Great Lakes Spa Alliance Meeting

The Great Lakes Spa Alliance Annual Meeting took place at Chicago’s Swissotel, overlooking Lake Michigan.The Great Lakes Spa Alliance Annual Meeting took place at Chicago’s Swissotel, overlooking Lake Michigan.

The Great Lakes Spa Alliance Annual Meeting took place at Chicago’s Swissotel, overlooking Lake Michigan.

On May 6, the Great Lakes Spa Alliance held its third annual meeting at the Swissotel in Chicago, attended by approximately 70 people including spa owners and directors, and vendor sponsors. Owner/founder Lenny LaCour and his board members Tracy Ridder-Wertz, Elaine Sauer, Sean Handler and Linda Price put together an informative day of networking and education, with the invaluable assistance of the sponsors. Although you might think of the GLA as a Midwest spa alliance, its members actually include spas from states all along the lakes, as far east as New York. Among the goals of the GLA are to Inspire Collaboration and Create Community; Facilitate Healthy Growth and Encourage Innovation, and Cultivate the Leaders of Tomorrow. In that vein, this particular event was entitled “Collaboration.”

The day kicked off with welcome addresses by LaCour and Sauer, who introduced the morning’s keynote speaker, Miraval CEO Michael Tompkins and his presentation, “Collaboration Today – Joining Forces in Marketing, Social Media & Community.” Tompkins had only been on the job for a year when the recession hit in 2008, and he had to get creative with his marketing for the resort, with 116 keys and 400 employees, to survive. In July 2009, Miraval experienced the lowest occupancy in its history, and few Miraval guests were coming from within driving distance. Marketing that did not require huge sums of money obviously became a major focus for survival. Among Tompkins’ initiatives accomplished in the last several years were a new website, a social media marketing staff person and community outreach initiatives.

As a take-away for attendees, Tompkins outlined the activities that have had a positive effect on business at Miraval:

  • Monitor your online presence on rating sites like Trip Advisor and Yelp and respond to all comments, positive or negative.
  • Ensure that your website is optimized for SEO.
  • Utilize an outside firm to deliver SEO results and analysis on a regular basis so you can fine-tune your efforts.
  • Enlist celebrity or VIP clients to participate in content or even just “like” you on Facebook.
  • Encourage staff members to create “how-to” videos that can be used to create a channel on YouTube.
  • If participating in a deal site, package a service with other items such as a robe or vendor-donated gift set so you can at least break even on the offer.
  • Utilize staff talents to create a cookbook or other collection of education/information that guests would enjoy.
  • Create Strategic Partnerships with third-party vendors who share your clientele; swap email lists and promote together.
  • Create Community Alliances to educate and participate with your local clientele pool.

Regarding social media, Tompkins concluded, “The question is not whether or not to participate in social media, it’s how well you do it. The ROI that you’ll receive is that your business will still exist five years from now!” Needless to say, Miraval has not only survived, but thrived, and has been booked out for the past eight months. When asked why he is so open and shares so much information with industry peers, he replied, “Karma pays back, and I want to give others the opportunity to succeed.” Bravo!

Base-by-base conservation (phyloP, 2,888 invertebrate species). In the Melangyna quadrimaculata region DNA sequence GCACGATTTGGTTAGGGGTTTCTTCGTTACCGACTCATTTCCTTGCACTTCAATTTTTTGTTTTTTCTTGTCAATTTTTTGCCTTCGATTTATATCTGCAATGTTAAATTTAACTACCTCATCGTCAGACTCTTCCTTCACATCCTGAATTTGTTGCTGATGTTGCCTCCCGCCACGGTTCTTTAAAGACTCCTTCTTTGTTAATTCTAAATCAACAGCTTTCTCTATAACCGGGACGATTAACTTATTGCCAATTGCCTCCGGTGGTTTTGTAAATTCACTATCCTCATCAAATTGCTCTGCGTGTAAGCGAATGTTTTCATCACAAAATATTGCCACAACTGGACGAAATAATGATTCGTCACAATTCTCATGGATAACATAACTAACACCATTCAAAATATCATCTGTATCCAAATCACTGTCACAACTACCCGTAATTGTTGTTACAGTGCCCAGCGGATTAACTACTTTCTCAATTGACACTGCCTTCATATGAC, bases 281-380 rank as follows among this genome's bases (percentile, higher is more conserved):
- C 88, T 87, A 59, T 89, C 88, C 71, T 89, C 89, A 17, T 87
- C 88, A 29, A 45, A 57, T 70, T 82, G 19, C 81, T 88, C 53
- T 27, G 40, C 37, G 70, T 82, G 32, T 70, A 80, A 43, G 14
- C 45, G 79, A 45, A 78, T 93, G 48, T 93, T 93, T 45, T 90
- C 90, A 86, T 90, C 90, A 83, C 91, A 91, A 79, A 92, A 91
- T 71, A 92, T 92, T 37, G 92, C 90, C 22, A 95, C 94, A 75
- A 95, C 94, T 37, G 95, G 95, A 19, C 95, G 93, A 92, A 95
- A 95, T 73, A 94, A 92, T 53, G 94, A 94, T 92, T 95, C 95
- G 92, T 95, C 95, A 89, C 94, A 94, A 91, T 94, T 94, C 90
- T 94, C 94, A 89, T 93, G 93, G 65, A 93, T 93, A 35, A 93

After a vendor showcase break, attendees reassembled into six round-table groups to debate a specific topic, then reported on the shared conversations. Discussions included Spas & Wellness, Sustainability, Defining your Target Market, Retailing and others. The afternoon was highlighted by a panel discussion, moderated by GLA board member Linda Price, on “The Art of Collaboration and Engagement.” Panelists Alfredo Carvajal of leisure firm WTS, Grant Bruce from the Trump Chicago, Miraval’s Michael Tompkins, Rose Fernandez of Jurlique, and Marci Zaroff from Under The Canopy contributed thoughts on collaboration means to them, and gave examples of collaboration in the workplace.

Carvajal commented that as a young spa director, he mistook “collaboration” for “delegation”; now he understands much better how working together with people brings even better results. Because he did not come into the spa director role via the usual route, Carvajal spent time sitting in the back with the staff, listening and gaining an understanding of their perspective and work issues.

Jurlique’s Fernandez noted that her company’s collaborative effort focuses on being as transparent as possible; as a multi-channel global brand, it aims to drive awareness and support its own and its clients’ spas. Tompkins cited his year-old relationship with Clarins, and especially the selection process. Products that were being considered were put into generic containers and the staff used them for six weeks then voted. Clarins won on results and had the buy-in of the staff from the beginning; as a result sales are up 56% and everyone is happy. Zaroff shared that she came into the beauty industry from textiles and fashion, so she had to ask a lot of questions and listen. Her best advice was to consider relationships—“Partnering is when you speak the same language as your partner,” she said—and added that we need to support the coming generation, who will be game-changers for us.

After another vendor showcase, the afternoon closed with a final keynote by Marci Zaroff, creator of Under the Canopy and eco-lifestyle pioneer.

The Great Lakes Spa Alliance’s vendor sponsors included: Babor, Darphin, Direct Fitness Solutions, Hydrafacial, Ilike, Intraceuticals, Jurlique, Michele Pelafas, Nuface, ResortSuite, Sanitas Skincare, Sothys, Spa Week and TechnoGym. —Lisa Starr

More in Home